On November 2, 2023, the Centers for Medicare & Medicaid Services (CMS) issued a final rule that announced finalized policy changes for Medicare payments under the Physician Fee Schedule (PFS), effective on or after January 1, 2024. The final rule gives the Federally Qualified Health Centers (FQHCs) and rural health clinics (RHCs) new opportunities to offer remote care to their patients with chronic conditions.
Can FQHCs and RHCs receive reimbursement for remote patient monitoring (RPM) through Medicare?
The short answer is: Yes. Starting January 1, 2024, CMS allows FQHCs and RHCs to bill for remote physiologic monitoring under code G0511. So, remote patient monitoring (RPM) services will be reimbursable in 2024.
Historically, FQHCs and RHCs haven’t been able to receive reimbursement for remote physiologic monitoring. The newly finalized CMS 2024 Physician Fee Schedule now includes RPM services in the general care management HCPCS code G0511 when these services are provided by RHCs and FQHCs. This policy change gives great opportunities to FQHCs and RHCs to bring equitable care to underserved populations.
Can FQHCs and RHCs get reimbursement for RPM if G0511 is already being billed?
CMS changed the rule around G0511 to allow for the FQHCs or RHCs to bill that code multiple times in a calendar month, as long as all the requirements for the underlying service are met and there's no double counting. For example, if you provide TCM service and meet all the requirements, and you separately meet the requirements for RPM, you can bill G0511 twice. This is revolutionary for FQHCs and RHCs to deliver remote care to their patients.
CMS also didn’t seem to establish any upper limit on how many times G0511 can be billed as long as the resource costs are accounted for. It is possible for FQHCs and RHCs to provide all of the different services G0511 captures, so long as the underlying requirements for each service are met, and bill for all of them separately.
To find out more details around FQHCs and RHCs billing for RPM, join a conversation with Kaitlyn O’Connor, Partner and a highly experienced attorney in digital health and telehealth at Nixon Gwilt Law where she breaks down the pertinent rules and policies.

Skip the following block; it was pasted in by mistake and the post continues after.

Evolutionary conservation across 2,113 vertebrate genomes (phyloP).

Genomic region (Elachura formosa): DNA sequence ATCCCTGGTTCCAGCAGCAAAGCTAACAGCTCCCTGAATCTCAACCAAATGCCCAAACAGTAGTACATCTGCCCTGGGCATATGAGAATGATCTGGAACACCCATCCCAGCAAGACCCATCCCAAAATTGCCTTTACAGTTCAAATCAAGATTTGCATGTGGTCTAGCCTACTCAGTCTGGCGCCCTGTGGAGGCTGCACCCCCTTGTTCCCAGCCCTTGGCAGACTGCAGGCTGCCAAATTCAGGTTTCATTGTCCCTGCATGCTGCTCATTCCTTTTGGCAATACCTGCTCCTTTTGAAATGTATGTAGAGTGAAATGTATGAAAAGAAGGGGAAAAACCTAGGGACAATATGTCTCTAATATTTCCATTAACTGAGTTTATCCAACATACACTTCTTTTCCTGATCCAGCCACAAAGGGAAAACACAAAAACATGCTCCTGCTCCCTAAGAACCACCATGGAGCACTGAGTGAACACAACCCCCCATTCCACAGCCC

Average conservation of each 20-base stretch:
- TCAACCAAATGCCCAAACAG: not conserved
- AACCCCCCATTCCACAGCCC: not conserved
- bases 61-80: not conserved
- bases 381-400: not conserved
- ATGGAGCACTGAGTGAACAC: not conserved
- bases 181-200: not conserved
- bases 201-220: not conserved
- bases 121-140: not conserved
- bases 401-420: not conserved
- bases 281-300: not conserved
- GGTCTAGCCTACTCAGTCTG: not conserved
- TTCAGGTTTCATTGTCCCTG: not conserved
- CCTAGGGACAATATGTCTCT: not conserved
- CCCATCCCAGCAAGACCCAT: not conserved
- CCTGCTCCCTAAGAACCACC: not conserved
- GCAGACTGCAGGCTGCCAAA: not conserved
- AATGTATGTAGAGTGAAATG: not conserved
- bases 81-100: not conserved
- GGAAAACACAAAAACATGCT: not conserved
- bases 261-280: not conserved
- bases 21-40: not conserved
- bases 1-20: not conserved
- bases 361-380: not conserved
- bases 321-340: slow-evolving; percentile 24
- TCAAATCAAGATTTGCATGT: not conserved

How can RPM help FQHCs and RHCs?
FQHCs and RHCs serve a huge population of patients living with chronic conditions. RPM will allow care teams to remotely monitor patients’ vitals, track changes, follow trends and progressions, and intervene as needed. The benefits include reduced hospital readmissions, decreased ER visits, improved patient outcomes, increased efficiency in healthcare delivery, and many more. RPM also empowers patients to actively participate in their health, fostering a proactive approach to chronic condition management while enhancing overall quality of life.
With an easy-to-use RPM platform and connected devices that automatically transfer patients’ vital readings, FQHCs and RHCs can extend care beyond the exam rooms and tremendously expand their impact on the underserved communities.
With the ability to bill G0511 multiple times in a calendar month for separate services when appropriate, FQHCs and RHCs can now utilize RPM technology to enhance patient outcomes and also seek reimbursement for these same services.
What should FQHCs and RHCs do now?
With the new policy becoming effective January 1, 2024, now is the time for FQHCs and RHCs to evaluate RPM vendors and establish an RPM program quickly. Refer to the 8 Questions FQHCs and RHCs Should Ask Before Starting an RPM Program infographic during your vetting process to make sure you are selecting an RPM partner who understands your needs, aligns with your mission, and provides best-in-class support.
How can Optimize Health help FQHCs and RHCs in setting up an RPM program?
Here at Optimize Health, we’re on a mission to revolutionize the way patients access great healthcare. Book a free personalized demo to discover how Optimize Health is helping provide remote care for patients across the nation and how we can help FQHCs and RHCs set up a successful RPM program for 2024.
Disclaimer: This blog is solely designed to provide information to the viewer. Nothing in this blog should be construed as legal advice to any individual or entity. Further nothing in this blog should be construed as a guarantee of reimbursement. Please consult with an attorney for any legal advice.
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